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Hoffmann, R. A wiki for the life sciences where authorship matters. Nature Genetics (2008)

Androgen UDP-glucuronyl transferase activity is found primarily in liver in the rat.

UDP-glucuronyl transferase ( UDPGT) activity was determined for androgens in tissue minces and microsomal fractions from the liver and extrahepatic tissues (kidney, skin, prostate, and preputial glands) of the male rat. Liver microsomes showed the highest UDPGT activity with each of the androgens tested (Vmax = 7, 3, and 10 nmol/minute/mg protein for testosterone, androsterone, and androstanediol, respectively). UDPGT activity (Vmax) for androstanediol in the liver was 10(2)-fold higher than in the kidney and 10(3)-fold higher than in the skin and prostate. UDPGT activity for androgens was not detected in microsomes from preputial glands. Furthermore, no body site distribution was found for androgen UDPGT activity in skin microsomes. The Michaelis-Menten constant (Km) for UDPGT in liver microsomes was 20.4, 12.2, and 2.2 microM, respectively, for testosterone, androstanediol, and androsterone. Kidney microsomes showed a Km of 19.4 and 26.9 microM, respectively, for androstanediol and androsterone. The Km for testosterone was very high in the kidney (138 microM), suggesting that it was a poor substrate. In microsomes from the skin and prostate, the Km was very high (range 43-162 microM) for all three androgen substrates, suggesting that these androgens were not the preferred substrates for UDPGT in these tissues. These results indicate that the liver was the main site of androgen UDPGT activity and the skin and prostate formed little, if any, androgen glucuronides. These results suggest that androstanediol glucuronide was formed primarily in the liver and may not be a reliable marker of peripheral androgen metabolism.[1]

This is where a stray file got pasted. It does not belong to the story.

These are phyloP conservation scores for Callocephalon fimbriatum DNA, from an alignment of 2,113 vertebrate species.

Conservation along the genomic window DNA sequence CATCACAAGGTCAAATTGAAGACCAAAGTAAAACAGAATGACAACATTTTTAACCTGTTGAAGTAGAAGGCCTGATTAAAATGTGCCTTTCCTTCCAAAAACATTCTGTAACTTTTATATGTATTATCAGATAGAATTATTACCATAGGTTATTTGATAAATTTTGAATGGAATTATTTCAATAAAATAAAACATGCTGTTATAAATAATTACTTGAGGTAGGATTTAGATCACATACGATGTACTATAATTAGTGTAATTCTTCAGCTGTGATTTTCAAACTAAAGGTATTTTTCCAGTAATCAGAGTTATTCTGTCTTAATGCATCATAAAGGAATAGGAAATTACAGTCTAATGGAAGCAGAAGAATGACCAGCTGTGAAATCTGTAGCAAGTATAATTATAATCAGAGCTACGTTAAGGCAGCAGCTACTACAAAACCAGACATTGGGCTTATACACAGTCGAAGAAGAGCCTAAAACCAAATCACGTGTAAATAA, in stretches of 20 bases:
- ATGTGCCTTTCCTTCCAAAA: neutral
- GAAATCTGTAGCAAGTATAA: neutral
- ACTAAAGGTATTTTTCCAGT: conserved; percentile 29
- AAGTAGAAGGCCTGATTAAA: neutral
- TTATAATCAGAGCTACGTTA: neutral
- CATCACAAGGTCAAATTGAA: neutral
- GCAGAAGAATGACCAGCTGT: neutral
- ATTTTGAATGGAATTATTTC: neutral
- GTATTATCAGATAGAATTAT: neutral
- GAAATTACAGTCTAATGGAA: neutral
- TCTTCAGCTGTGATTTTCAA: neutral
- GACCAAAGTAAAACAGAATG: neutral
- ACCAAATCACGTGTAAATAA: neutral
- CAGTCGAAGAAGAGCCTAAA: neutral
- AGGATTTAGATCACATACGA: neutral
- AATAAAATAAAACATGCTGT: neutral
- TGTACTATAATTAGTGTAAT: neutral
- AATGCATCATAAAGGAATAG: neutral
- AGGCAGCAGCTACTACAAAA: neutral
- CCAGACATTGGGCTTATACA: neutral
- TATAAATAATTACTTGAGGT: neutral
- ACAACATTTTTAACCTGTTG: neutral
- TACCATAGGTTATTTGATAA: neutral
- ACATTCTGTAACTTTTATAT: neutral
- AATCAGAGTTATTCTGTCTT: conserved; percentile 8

1. Androgen UDP-glucuronyl transferase activity is found primarily in liver in the rat. Pirog, E.C., Clark, R.V., Collins, D.C. J. Androl. (1993) [Pubmed]
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